Students are asked to paraphrase at least 80% of their sources’ original text or speech and use a limited number of brief, but important quotes for clarity and/or emphasis. Paraphrasing is an important learning tool, because the act of paraphrasing helps you better understand and retain the knowledge imparted by your sources. Plus, it tells the Thesis/Dissertation Committee that you thoroughly understand the material you’ve studied. This is how YOU become the expert!
Paraphrasing is RESTATING the author’s ideas and meaning represented by their text or audio, but in YOUR OWN WORDS AND VOICE. Paraphrasing is NOT swapping out some words for others or using the source’s words, but in a different order. When you paraphrase, you still must include in-text citations crediting the original source. Plus, any four words in a row left of the author’s original text must be treated as a quote with quotation marks and in-text citations.
Why it’s like a trial…and you’re the lawyer!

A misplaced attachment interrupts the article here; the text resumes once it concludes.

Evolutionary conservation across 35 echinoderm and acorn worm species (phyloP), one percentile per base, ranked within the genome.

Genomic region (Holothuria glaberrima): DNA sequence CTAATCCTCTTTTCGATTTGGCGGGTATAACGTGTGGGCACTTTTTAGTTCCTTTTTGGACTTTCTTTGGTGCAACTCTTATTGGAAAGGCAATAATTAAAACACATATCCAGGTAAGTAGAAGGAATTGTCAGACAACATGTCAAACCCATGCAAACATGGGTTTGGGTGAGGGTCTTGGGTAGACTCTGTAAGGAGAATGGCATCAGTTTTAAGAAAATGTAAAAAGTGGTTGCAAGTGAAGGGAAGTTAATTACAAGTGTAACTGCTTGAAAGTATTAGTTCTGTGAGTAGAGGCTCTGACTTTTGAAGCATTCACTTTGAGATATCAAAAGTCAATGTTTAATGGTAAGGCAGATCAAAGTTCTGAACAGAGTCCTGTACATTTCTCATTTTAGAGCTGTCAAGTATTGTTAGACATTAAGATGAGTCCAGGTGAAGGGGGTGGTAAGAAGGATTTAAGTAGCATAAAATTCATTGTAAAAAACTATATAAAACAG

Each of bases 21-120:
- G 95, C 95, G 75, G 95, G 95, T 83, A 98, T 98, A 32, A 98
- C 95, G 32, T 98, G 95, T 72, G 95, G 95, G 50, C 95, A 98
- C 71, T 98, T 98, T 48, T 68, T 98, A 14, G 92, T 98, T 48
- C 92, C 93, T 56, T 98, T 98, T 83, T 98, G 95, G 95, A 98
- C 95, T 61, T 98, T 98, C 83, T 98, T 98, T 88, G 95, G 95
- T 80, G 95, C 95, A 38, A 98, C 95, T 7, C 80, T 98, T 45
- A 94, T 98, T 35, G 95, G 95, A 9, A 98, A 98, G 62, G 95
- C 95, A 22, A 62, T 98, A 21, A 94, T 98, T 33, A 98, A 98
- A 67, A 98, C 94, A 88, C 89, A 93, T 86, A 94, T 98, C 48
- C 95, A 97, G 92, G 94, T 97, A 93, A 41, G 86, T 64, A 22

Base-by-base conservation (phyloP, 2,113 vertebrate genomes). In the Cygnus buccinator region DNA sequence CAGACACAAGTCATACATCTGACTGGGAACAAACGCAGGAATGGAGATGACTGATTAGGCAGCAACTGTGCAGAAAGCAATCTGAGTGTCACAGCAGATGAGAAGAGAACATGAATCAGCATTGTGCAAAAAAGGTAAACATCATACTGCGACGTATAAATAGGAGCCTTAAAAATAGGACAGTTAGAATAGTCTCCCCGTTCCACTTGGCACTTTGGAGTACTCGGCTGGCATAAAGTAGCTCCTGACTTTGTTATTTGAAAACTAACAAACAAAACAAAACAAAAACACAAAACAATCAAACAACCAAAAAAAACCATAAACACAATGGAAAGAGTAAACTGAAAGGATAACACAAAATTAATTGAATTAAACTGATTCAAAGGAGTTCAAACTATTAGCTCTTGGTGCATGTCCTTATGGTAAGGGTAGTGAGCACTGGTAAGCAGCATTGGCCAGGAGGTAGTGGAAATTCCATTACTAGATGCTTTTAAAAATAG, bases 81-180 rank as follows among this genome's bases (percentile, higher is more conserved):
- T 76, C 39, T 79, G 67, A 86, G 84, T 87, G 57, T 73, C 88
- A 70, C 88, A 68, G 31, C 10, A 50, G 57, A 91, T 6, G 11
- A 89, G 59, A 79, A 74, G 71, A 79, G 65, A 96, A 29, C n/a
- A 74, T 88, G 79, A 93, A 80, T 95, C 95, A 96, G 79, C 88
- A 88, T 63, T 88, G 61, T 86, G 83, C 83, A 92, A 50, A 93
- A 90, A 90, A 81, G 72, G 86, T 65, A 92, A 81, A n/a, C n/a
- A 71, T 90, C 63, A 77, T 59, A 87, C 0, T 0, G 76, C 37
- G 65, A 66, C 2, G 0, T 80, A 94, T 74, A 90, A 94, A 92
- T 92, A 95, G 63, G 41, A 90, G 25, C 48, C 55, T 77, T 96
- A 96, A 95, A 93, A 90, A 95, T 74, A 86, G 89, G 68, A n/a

Some students have a difficult time understanding the difference between the Review of Literature and the Discussion. Many wonder why they need the Discussion if all the evidence for their statements of purpose was already presented in the Review. Some make the mistake of thinking the Discussion is a “continuation” of the Review. Others mistakenly think the purpose of the Discussion is to write freestyle about their own opinion on their topic and/or share personal experiences with little regard to the Review of Literature.
Note: Your opinion is certainly part of the Discussion; however, you need to show how it is backed by the Review. And, while we welcome your personal experiences in the Discussion, they should be a small part of it. Your experiences should be used to complement the source-based conversation about why your theory, or statement of purpose, is true.